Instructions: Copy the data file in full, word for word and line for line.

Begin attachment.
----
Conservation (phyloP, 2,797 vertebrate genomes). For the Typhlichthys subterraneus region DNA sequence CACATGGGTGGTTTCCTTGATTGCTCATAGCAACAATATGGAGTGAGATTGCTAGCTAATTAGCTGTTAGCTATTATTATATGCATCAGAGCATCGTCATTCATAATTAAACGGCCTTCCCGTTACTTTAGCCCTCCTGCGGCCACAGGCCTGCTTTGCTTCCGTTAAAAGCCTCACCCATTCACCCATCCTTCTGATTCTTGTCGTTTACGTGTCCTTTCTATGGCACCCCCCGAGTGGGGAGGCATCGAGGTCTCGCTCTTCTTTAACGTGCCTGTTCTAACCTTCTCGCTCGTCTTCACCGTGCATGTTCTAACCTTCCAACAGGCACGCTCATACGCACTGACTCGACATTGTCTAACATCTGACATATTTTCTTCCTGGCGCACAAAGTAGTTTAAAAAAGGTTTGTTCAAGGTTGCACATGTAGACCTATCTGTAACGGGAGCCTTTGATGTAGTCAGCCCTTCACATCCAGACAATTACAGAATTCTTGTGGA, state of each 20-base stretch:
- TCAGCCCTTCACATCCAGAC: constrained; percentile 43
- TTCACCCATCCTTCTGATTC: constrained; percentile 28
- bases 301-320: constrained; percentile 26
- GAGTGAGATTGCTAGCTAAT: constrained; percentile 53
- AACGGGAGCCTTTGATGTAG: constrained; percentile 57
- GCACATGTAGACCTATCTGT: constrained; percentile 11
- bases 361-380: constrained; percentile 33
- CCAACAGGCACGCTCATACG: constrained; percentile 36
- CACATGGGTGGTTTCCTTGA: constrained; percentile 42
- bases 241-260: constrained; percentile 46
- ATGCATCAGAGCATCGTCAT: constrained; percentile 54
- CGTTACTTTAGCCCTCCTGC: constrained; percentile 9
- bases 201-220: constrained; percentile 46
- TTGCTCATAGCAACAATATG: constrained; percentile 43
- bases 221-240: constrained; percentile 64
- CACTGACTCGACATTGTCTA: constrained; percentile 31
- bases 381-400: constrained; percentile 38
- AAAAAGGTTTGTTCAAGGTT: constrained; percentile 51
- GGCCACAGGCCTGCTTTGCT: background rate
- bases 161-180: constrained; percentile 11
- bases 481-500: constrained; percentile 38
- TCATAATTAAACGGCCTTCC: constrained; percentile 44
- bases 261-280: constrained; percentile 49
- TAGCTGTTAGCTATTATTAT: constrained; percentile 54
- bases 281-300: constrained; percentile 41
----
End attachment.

Conservation (phyloP, 2,797 vertebrate genomes). For the Typhlichthys subterraneus region DNA sequence CACATGGGTGGTTTCCTTGATTGCTCATAGCAACAATATGGAGTGAGATTGCTAGCTAATTAGCTGTTAGCTATTATTATATGCATCAGAGCATCGTCATTCATAATTAAACGGCCTTCCCGTTACTTTAGCCCTCCTGCGGCCACAGGCCTGCTTTGCTTCCGTTAAAAGCCTCACCCATTCACCCATCCTTCTGATTCTTGTCGTTTACGTGTCCTTTCTATGGCACCCCCCGAGTGGGGAGGCATCGAGGTCTCGCTCTTCTTTAACGTGCCTGTTCTAACCTTCTCGCTCGTCTTCACCGTGCATGTTCTAACCTTCCAACAGGCACGCTCATACGCACTGACTCGACATTGTCTAACATCTGACATATTTTCTTCCTGGCGCACAAAGTAGTTTAAAAAAGGTTTGTTCAAGGTTGCACATGTAGACCTATCTGTAACGGGAGCCTTTGATGTAGTCAGCCCTTCACATCCAGACAATTACAGAATTCTTGTGGA, state of each 20-base stretch:
- TCAGCCCTTCACATCCAGAC: constrained; percentile 43
- TTCACCCATCCTTCTGATTC: constrained; percentile 28
- bases 301-320: constrained; percentile 26
- GAGTGAGATTGCTAGCTAAT: constrained; percentile 53
- AACGGGAGCCTTTGATGTAG: constrained; percentile 57
- GCACATGTAGACCTATCTGT: constrained; percentile 11
- bases 361-380: constrained; percentile 33
- CCAACAGGCACGCTCATACG: constrained; percentile 36
- CACATGGGTGGTTTCCTTGA: constrained; percentile 42
- bases 241-260: constrained; percentile 46
- ATGCATCAGAGCATCGTCAT: constrained; percentile 54
- CGTTACTTTAGCCCTCCTGC: constrained; percentile 9
- bases 201-220: constrained; percentile 46
- TTGCTCATAGCAACAATATG: constrained; percentile 43
- bases 221-240: constrained; percentile 64
- CACTGACTCGACATTGTCTA: constrained; percentile 31
- bases 381-400: constrained; percentile 38
- AAAAAGGTTTGTTCAAGGTT: constrained; percentile 51
- GGCCACAGGCCTGCTTTGCT: background rate
- bases 161-180: constrained; percentile 11
- bases 481-500: constrained; percentile 38
- TCATAATTAAACGGCCTTCC: constrained; percentile 44
- bases 261-280: constrained; percentile 49
- TAGCTGTTAGCTATTATTAT: constrained; percentile 54
- bases 281-300: constrained; percentile 41